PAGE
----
Say hello to mammalogist Brian O’Toole (He/him)! Brian is a conservation biologist and a graduate student working at Fordham University in New York, USA!
What kind of scientist are you?
I am a biologist concentrating in evolutionary biology and conservation genomics. More specifically, I am a mammalogist who studies African fauna using museum collections to understand how populations have changed or evolved over a short time frame of evolutionary history and how they may be at risk from a conservation perspective. My current study species is the straw-colored fruit bat (Eidolon helvum) that lives all across Sub-Saharan Africa.
What made you want to become a scientist?
Growing up on a farm in rural western New York, I spent more time outside than inside. I have always had an inherent interest in the natural world around me and the organisms that inhabited it. It wasn’t until my high school years while taking biology that I came to realize that careers existed where one could study, interact, and engage in this wild world.
“It wasn’t until my high school years while taking biology that I came to realize that careers existed where one could study, interact, and engage in this wild world.”Brian O’Toole
What makes you a #UniqueScientist?
I am a member of the LGBTQ+ community and while I currently reside in the (mostly) liberal haven that is New York City, I hail from a relatively conservative region of NY state that retains some antiquated viewpoints and opinions of the LGBTQ+ community. I am here to be a voice to all children and young adults who feel that they are different and to tell them that they should be proud of their uniqueness no matter what it is.
What’s something cool you do outside of work?
I used to be a bartender and I continue to work for a traveling mixology company in NYC that creates crafted cocktails for any and every different type of event. The most fun cocktails to create have dry ice in them. When I make these types of drinks, it feels like my science world and cocktail world are colliding.
If you had one wish and could change anything in science, what would it be?
The science community is changing and developing slowly. Many changes are necessary and essential but something near the top of this list for me is to decrease the requirement of publications early in a scientist’s career. Currently the top programs and funding agencies only choose candidates who have one or more publications in a moderate impact level journal. This immediately weeds out students from institutions that may not have had as many resources or students who developed a novel project but did not find the most groundbreaking results. Diversity in STEM provides different perspectives and this needs to be boosted in all areas.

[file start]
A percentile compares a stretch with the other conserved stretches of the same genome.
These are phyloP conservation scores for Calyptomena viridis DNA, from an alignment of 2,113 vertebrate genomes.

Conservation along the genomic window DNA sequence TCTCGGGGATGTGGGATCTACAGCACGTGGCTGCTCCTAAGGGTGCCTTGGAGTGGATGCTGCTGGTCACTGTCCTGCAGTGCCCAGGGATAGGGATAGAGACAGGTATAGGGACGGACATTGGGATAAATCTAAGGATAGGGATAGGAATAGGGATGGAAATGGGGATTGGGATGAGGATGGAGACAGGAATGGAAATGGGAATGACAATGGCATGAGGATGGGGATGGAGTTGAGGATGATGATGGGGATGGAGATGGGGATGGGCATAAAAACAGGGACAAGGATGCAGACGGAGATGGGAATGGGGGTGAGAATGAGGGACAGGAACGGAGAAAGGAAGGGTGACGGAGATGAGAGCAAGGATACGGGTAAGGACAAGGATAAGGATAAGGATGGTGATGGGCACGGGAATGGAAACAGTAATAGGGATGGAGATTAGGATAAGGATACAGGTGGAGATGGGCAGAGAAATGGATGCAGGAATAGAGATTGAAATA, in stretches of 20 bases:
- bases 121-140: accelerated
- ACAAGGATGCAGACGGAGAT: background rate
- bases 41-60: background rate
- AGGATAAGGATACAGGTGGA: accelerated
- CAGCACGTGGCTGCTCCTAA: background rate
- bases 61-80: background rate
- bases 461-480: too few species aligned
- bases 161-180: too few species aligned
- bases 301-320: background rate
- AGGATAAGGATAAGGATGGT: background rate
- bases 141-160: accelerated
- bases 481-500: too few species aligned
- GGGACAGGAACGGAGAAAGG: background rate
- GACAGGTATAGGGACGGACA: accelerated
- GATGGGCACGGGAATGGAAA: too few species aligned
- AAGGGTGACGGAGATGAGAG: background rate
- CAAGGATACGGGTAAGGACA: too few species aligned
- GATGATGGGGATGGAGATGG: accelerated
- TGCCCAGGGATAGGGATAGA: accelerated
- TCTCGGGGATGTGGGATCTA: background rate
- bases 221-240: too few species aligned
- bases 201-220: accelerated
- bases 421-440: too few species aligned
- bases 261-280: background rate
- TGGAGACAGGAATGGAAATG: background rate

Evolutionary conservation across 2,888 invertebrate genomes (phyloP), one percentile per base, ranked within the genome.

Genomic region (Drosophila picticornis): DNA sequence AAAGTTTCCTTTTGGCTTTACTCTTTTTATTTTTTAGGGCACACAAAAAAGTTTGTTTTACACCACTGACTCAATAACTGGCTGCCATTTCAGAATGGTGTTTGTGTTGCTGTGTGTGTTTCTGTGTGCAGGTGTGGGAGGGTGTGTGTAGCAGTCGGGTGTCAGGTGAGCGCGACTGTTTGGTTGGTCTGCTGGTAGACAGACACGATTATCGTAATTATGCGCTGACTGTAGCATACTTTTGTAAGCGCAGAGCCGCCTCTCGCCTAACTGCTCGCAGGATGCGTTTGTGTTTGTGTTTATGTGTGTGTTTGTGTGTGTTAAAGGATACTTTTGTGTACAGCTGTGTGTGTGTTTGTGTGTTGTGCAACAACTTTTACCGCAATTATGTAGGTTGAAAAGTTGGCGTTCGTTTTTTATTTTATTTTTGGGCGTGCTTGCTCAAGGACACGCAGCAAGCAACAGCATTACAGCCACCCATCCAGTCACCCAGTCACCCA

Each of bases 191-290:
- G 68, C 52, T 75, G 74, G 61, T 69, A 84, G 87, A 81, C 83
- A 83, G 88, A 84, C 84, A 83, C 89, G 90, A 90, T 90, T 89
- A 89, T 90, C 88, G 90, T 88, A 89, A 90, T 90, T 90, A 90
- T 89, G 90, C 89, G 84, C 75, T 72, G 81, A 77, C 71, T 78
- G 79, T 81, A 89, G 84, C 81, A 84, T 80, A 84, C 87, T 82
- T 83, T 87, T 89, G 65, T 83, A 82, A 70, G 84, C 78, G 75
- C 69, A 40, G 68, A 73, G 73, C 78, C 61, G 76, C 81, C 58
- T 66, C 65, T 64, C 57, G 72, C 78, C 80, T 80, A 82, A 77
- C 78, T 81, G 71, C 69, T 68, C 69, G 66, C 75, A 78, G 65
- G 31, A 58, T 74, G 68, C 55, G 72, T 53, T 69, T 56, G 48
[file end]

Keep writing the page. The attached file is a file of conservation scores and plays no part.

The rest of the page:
“I am here to be a voice to all children and young adults who feel that they are different and to tell them that they should be proud of their uniqueness no matter what it is.“Brian O’Toole
Who has inspired you the most in your journey to where you are now?
The most influential scientists in my life have been my numerous mentors who happen to all be #WomenInSTEM. My high school biology teacher, Ms. Hoffman, ignited my interest in biology, ecology, and evolution. Her passion for the many topics we covered was infections and taking her AP [Advanced Placement] Biology class led me to pursue Biology as my major. During my undergraduate career my lab mentor, Dr. Frida Johannesdottir taught me and prepared me for the tumultuous world that is academic research. Finally my current advisors, Dr. Evon Hekkala and Dr. Nancy Simmons continue to mould me into a well rounded, accomplished scientist.
Let’s end on a high note! What’s something you’ve done this week that you’re proud of?
I have recently scheduled my sampling visits to the National Museum of Natural History and the Field Museum of Natural History to sample the collections for my thesis research. I received the funding for this opportunity from the Sigma Xi grant in aid of research a while back and am still riding that high.